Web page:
It is somewhat extraordinary, and somewhat disconcerting, to know that for generations most students have been given false interpretations of such a fundamental theory! In my own tradition, I was rather lucky to have never believed that combat was a simple as “A beat B, B beat C, and C beats A”. I always saw the five elements as a metaphor for possibilities; creation cycles showing how one type of technique can set up another, destruction cycles as potential counters.

jaat teui with arm pull

As I have often stated, looking through different lineages and traditions can provide us with valuable insights. We can see how the SAME techniques can counter each other; a kick counters another kick.

cut kick low

In reality, our methods are often contradictory. We punch against a kick…. then we kick against a punch….

kick vs punch

We use knee strikes against throws, but we also use throws against knees.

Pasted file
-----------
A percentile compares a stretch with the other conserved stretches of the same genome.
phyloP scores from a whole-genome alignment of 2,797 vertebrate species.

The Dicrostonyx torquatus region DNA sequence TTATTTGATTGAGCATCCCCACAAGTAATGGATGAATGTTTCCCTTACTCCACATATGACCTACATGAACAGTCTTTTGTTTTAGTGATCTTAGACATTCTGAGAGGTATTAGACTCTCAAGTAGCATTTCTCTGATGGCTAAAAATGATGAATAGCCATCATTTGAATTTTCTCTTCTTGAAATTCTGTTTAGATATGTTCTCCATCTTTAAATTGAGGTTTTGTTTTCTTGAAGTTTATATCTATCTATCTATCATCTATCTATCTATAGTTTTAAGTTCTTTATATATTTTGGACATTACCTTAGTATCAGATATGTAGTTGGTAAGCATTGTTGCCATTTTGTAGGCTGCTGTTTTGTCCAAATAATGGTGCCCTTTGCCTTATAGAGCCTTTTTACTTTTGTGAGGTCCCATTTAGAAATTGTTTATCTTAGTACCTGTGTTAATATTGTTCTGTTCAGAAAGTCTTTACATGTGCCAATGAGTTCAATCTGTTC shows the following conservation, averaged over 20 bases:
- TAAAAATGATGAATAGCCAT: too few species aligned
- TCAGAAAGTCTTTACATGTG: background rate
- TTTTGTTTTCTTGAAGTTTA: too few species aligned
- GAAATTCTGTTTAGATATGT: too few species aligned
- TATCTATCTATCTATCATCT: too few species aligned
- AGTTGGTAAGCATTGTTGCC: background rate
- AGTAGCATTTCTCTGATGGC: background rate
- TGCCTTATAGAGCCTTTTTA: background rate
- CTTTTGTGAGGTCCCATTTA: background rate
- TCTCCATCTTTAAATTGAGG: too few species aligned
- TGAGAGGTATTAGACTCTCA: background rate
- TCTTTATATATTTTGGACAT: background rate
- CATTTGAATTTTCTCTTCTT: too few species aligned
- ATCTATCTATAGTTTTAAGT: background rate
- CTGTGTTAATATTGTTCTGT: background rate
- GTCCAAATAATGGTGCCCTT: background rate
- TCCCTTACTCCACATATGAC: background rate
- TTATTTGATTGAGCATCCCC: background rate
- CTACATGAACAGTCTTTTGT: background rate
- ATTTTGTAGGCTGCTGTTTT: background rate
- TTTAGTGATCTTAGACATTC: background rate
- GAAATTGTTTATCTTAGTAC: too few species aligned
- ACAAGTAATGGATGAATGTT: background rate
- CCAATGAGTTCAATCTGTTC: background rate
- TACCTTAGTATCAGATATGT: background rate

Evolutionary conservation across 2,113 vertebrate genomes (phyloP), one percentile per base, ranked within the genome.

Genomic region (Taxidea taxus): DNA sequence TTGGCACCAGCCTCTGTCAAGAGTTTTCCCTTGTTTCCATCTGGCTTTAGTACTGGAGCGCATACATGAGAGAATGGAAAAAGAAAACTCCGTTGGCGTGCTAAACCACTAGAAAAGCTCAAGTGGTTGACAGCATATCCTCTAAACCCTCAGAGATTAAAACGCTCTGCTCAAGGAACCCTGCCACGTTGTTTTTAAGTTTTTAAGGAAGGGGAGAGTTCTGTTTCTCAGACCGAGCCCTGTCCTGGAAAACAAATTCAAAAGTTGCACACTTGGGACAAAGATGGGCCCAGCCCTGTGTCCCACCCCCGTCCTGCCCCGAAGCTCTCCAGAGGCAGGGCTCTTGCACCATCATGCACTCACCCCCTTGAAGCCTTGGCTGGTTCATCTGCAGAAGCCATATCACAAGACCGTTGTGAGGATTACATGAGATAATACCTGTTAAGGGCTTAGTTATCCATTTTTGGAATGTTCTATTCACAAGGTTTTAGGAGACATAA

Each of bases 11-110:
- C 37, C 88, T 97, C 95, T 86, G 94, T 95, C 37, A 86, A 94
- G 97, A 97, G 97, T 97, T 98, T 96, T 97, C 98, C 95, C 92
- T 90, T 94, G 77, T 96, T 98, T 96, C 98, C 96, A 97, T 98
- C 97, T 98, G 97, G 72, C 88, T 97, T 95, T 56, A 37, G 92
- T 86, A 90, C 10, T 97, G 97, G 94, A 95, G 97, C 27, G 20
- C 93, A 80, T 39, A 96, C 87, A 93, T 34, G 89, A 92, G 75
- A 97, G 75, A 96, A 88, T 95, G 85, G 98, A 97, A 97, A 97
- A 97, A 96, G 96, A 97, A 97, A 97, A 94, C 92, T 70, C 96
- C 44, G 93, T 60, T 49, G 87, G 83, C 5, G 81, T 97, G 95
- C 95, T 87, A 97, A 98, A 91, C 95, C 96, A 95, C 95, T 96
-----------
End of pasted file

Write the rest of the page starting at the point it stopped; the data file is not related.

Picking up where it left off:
kick blocking

The cycles of “creation” and “destruction,” can suggest metaphorically how techniques create opportunities or can be used to counter, but we cannot take it literally.

You may not be interested in clinching, but clinching might be interested in you!

25 Aug

Today, most Chinese martial artists are stuck in the kicking and punching phase. Despite how frequently they use the word “kickboxing” in derision, as an insult, that is in fact what they are doing; and doing it rather poorly for the most part! “Oh, but in a real fight I don’t want to grapple / clinch / wrestle” they will tell you… But can they really avoid this phase of combat?

dominant angle

Have you ever watched a professional boxing match? Did you realize that the clinch is actually illegal? Yet it seems to be unavoidable. Then watch a Lei Tai, San Da or Muay Thai match, where the clinch and wrestling is legal, and see who those who have developed these skills dominate. Or, even those who have the skill to ESCAPE the clinch may be successfully, note how they had to DEVELOP the skills to escape! How do you develop those skills if you never engage in the phase / range?

head inside single leg